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  1. #18
    Regular Member extremenanopowe's Avatar
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    annoyance is a strategy as long as you are not carded.... get it?

  2. #19
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    Routine is key and I guarantee you all the pros have one. Certainly all the national level players in Canada do.

    A big element of the routine is for focus, though. To clear to the last point from one's mind and prepare the body to re-exert.

    One thing that no one has mentioned in their routine, but that is very important, is breathing. That is key, especially when serving.

  3. #20
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    Quote Originally Posted by extremenanopowe View Post
    annoyance is a strategy as long as you are not carded.... get it?
    yup. i definitely agree with this. that's why everytime she does this time-consuming routine, i pause and pretend to be doing something (like tying my shoes, checking my racket, etc.). that way, she'd be the one to wait for me, thus, annoy her also in return.

  4. #21
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    Serves are arguably the easiest hit to do but a short serve isn't exactly easy.

    For a good short serve

    1- You have to keep it low. Low enough to prevent any offensive hit.
    2- It has to travel just enough to be in front of the services line.
    3 ( In doubles ) it keeps on player in front, the offensive formation, which leaves the sides vulnerable. So you have to hit a good short serve so the other side won't attack the holes.

    since you can take your time. You should at least, position yourself carefully, mentally prepared and physically prepared. Me, i place my foot near the serve line, close to the T. I shake my racket a bit to stimulate the fore arm muscles and then position the shuttle in front of me with the racket behind. I take a breath and serve. So that I'm entirely ready for anything that comes after. A server that is served too quickly puts urself in a bad situation.

  5. #22
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    Quote Originally Posted by DivingBirdie View Post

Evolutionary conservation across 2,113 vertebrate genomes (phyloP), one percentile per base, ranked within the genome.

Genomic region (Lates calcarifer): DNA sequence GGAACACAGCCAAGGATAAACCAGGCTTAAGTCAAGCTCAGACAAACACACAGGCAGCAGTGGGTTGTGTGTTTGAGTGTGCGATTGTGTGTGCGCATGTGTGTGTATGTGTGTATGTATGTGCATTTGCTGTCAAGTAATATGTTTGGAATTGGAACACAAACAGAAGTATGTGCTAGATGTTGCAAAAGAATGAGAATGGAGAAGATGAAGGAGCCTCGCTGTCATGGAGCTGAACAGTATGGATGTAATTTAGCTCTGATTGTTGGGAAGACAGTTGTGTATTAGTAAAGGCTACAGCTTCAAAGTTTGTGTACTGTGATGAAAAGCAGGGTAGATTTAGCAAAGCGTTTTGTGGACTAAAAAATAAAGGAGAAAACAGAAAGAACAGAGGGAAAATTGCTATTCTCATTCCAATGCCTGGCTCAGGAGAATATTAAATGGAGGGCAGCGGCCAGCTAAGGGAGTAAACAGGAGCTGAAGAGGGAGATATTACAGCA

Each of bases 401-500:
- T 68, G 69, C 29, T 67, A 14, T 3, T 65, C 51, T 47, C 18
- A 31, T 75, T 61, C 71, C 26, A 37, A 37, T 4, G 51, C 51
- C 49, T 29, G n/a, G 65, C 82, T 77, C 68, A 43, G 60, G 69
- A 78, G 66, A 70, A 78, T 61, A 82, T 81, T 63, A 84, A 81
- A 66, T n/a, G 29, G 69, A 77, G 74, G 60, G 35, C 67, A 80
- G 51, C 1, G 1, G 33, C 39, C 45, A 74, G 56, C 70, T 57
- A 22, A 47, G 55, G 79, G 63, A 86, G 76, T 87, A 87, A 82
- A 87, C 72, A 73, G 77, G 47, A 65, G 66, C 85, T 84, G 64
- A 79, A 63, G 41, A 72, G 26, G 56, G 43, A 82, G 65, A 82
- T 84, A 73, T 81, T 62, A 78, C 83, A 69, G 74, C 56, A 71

i think most importantly one must make sure pre serve routines do not give your serve away ---as in timing of delay of serve, intention to short/flick serve. My habit is to position the tip of my shoe like 1cm away from the service line...which is the exact marking of a wooden tile. Apart from that my actions are intentionally unpredictable...

    Now actually, i kinda find that some pre-serve routines are also used by players who want to confuse their opponents when they think they can 'read' their routines. For example some people always do a few shakes of the racket , then after a certain delay time, serve. And when the opponent gets ambitious and tries to 'read' him, he launches a surprise serve before shaking his racket. Or sometimes, after a few shakes of the racket, he holds the service for a longer duration, making his opponent sort of lose his balance and cool.
    So it often appears to me that such pre-serve routines can be there to MISLEAD as well! Wonder if i'm making some paranoid over-analysis.
    Definitely a good over-analysis!! To deal with attackers/rushers, i've been told to vary the time i hold the bird in front of my racket (difference of +/- a second) before serving to keep the attacker honest. That way they cannot predict as well whether i'll flick deep or serve short.

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